Santa Claus is Coming Out and Motherson, Bailiwick Repertory. Jeffrey Solomon's two one-man shows, now running in repertory as part of Bailiwick's Pride 2001 series, showcase his chameleonic ability to become someone else with just a tightening of the lips and a shift in stance. His new show, Santa Claus Is Coming Out, is less corny and more clever than the title suggests. Solomon uses a pseudodocumentary style augmented with "radio" clips, slides of scandalmongering newspaper headlines, and puppetry to poke gentle fun at the cultural uproar that surrounds the coming out of gay celebrities.
Here Santa is the (unseen) superstar. We hear from his agent, who arranged a moneymaking deal with Coca-Cola; the supercilious actress who poses as Mrs. Claus; Rudolph the RNRD, who oversees Santa's diversity task force; and Giovanni Geppetto, great-great-grandson of Pinocchio and Santa's "longtime companion." Solomon plays these and a dozen more stock types with little depth but a lot of humor. Only the portrait of the absent Santa is well-rounded, and his intriguing character keeps this very entertaining show from turning into a one-trick pony. Indeed, the only parts that drag are the long pauses between scenes when Solomon gathers his props--which are unnecessary because he'd be convincing without them. And the ending is too happy-ever-after for the story, but after all it is about Santa.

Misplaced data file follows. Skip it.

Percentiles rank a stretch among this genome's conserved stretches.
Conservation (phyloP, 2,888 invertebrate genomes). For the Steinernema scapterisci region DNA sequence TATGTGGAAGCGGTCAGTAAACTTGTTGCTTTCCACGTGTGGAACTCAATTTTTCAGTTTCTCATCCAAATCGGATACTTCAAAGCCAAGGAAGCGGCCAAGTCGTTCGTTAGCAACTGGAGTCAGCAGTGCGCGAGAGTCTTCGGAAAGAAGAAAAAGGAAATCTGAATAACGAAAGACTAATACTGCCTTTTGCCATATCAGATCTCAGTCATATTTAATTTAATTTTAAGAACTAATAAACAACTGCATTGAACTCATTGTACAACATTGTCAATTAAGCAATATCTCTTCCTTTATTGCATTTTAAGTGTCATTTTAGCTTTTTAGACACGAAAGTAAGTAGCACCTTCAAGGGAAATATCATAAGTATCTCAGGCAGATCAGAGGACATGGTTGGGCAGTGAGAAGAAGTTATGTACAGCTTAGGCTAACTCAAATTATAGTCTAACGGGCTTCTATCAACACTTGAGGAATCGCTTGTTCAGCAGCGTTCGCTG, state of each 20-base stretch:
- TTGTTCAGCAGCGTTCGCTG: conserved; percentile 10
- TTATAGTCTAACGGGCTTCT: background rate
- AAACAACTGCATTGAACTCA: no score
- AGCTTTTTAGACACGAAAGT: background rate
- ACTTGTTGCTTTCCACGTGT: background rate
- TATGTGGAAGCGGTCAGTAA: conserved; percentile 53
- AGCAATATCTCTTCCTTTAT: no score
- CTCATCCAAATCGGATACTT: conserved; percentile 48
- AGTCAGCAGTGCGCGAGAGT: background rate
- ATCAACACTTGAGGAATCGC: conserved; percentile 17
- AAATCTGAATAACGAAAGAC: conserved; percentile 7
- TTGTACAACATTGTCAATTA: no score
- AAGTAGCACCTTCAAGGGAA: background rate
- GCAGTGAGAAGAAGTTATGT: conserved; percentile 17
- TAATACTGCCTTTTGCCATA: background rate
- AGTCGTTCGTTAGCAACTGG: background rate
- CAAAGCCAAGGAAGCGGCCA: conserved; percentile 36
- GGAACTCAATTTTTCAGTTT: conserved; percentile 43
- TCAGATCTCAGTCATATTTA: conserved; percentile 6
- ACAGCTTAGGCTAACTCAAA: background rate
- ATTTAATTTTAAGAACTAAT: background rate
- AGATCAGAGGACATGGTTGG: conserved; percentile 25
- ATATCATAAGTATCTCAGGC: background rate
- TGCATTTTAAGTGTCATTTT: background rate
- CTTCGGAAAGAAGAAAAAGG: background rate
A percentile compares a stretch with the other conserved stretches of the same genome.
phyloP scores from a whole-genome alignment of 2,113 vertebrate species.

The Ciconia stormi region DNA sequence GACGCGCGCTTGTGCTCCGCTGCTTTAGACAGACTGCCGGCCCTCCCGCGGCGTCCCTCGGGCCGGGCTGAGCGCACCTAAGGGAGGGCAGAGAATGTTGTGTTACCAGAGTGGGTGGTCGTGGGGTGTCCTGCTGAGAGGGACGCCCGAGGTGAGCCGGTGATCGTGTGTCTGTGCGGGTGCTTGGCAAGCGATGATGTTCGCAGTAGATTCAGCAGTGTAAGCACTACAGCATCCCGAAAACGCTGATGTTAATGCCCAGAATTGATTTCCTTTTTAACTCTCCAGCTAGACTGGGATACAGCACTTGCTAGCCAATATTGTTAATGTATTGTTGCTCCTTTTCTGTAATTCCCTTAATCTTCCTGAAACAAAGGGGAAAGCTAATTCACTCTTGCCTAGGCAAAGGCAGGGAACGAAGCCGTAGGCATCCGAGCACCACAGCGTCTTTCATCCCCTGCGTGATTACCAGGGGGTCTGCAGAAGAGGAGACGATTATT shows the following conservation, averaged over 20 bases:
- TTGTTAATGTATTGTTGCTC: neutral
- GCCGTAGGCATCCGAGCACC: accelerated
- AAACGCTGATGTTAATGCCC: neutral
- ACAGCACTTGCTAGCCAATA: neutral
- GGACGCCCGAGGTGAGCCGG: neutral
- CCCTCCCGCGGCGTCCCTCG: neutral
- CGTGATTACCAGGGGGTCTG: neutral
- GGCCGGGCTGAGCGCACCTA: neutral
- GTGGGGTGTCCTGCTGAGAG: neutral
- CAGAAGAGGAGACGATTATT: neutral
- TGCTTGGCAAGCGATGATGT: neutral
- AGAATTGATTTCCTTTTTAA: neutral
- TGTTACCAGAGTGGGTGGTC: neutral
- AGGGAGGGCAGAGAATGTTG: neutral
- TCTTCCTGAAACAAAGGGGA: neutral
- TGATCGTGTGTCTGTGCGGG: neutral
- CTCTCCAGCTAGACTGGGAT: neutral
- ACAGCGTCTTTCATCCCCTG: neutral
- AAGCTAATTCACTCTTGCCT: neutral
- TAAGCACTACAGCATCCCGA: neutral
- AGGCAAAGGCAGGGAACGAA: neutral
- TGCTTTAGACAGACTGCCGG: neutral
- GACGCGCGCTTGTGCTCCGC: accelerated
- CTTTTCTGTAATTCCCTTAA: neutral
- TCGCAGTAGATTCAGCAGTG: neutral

MotherSon is a more poignant, thoughtful show, essentially unchanged from last year's Bailiwick production--though Solomon seems to fill out the son more solidly. The production feels a little dated, especially a brief audio clip that mentions Clinton's "don't ask, don't tell" policy, but the relationship between the overprotective Mindy and her gay son Bradley continues to be rich and complicated, and Solomon plays both with understanding and heart.